On 5 June 1914, the German light cruiser SMS Königsberg, under Fregattenkapitän Max Looff, arrived in German East Africa as part of a regularly scheduled two-year deployment to the German Navy's East Africa Station. In that assignment, her mission was to protect German interests in East Africa.
At the outbreak of World War I, the Königsberg initially conducted commerce raiding off the coast of East Africa. With the British blockading Dar-es-Salaam, however, she quickly ran short of supplies, fuel, and parts. So in September 1914, she withdrew to the delta of the Rufiji River, where she could hide from roving British ships while awaiting resupply. The Germans launched several attempts to resupply the ship, but most were unsuccessful. As supplies ran out, the British Navy closed in, using shallow-draft vessels to get within artillery range.
Finally, on 11 July 1915, after 9 months of British attempts to destroy Königsberg (collectively known as the Battle of Rifiji Delta), Looff ordered her scuttled in the Rufiji River. Her main guns were salvaged, and went on to see service as coastal guns and artillery pieces of General Paul Emil von Lettow-Vorbeck's German army during the East African campaign.
Scuttled SMS Königsberg
Also in German East Africa at the outbreak of war was the German survey ship SMS Möwe. Trapped in Dar-es-Salaam by the British blockade, she was scuttled on 20 September 1914.
So what do these two ships of the German Navy have to do with philately, you ask? Well...
In addition to salvaging the guns off these vessels, the Germans salvaged their supply of German postage -- specifically, 6 values of the Germania issues of 1905/06 (Michel 84I, 85I, 86I, 87I, 91I, 94AI). This was done primarily due to shortages of German East Africa postage caused by the British blockade.
On 20 December 1915, the stamps were distributed to 8 post offices in German East Africa.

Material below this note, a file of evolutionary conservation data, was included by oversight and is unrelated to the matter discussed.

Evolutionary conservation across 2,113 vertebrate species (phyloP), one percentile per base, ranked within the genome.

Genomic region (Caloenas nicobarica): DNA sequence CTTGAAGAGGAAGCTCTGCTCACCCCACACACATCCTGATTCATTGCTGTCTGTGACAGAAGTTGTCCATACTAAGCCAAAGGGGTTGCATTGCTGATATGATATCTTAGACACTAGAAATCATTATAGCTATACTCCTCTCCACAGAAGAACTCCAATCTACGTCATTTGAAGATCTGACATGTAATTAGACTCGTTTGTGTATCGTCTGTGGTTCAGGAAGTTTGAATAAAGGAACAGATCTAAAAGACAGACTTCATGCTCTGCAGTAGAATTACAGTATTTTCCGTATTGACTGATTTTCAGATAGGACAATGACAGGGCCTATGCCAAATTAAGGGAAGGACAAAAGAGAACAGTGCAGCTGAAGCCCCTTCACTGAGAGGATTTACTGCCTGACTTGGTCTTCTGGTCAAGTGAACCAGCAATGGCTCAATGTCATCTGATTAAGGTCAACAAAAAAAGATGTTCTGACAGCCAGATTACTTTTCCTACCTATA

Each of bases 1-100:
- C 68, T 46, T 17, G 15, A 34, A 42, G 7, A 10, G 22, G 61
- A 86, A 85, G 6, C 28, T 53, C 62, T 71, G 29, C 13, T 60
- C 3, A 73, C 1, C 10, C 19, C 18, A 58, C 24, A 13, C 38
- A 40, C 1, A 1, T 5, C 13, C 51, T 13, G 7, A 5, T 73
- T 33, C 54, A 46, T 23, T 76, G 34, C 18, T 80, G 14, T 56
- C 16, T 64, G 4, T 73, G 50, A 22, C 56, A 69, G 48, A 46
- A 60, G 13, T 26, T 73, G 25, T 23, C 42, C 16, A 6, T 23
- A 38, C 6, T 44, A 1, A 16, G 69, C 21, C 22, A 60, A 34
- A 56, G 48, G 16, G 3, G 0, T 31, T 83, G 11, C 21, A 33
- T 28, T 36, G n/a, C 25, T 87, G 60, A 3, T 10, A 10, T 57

Because they had been submerged in the scuttled ships, they had no gum, and had to be affixed with glue.
The post offices were under orders to use the stamps only on official parcel post cards. The stamps were not to be sold to, or used on mail addressed to, private parties. And yet...
The cover shown below is addressed to the Catholic Bishop in Bagamojo. It originated at the Catholic mission in Bahi, which was near Dodoma, and the 3 Pf Germania stamps are likely from Dodoma's stock of 100. It was cancelled on a train of the Mittellandbahn (Central Railway), which ran through Dodoma. This is likely a unique (as in one-of-a-kind) item, as it contains both a rare private use of the provisional stamps, and a railway cancel, which would not be normal with the proper official use of these stamps.
Mi IIa (x2) on cover with Mittellandbahn cancel
Michel IIb (Mohorro)
Michel IIc (unknown cancel)
Michel IId (Mombo)
The 50 Pf value (Michel IIe) comes up for auction infrequently (one a year or so). I'll post one of those when I get one!
Only one copy of the 1 M value (Mi IIf) has ever been found. It was cancelled at Mombo on 4 January 1916. Unfortunately, it has not been seen since WWII, and is believed to have been lost or destroyed during the war.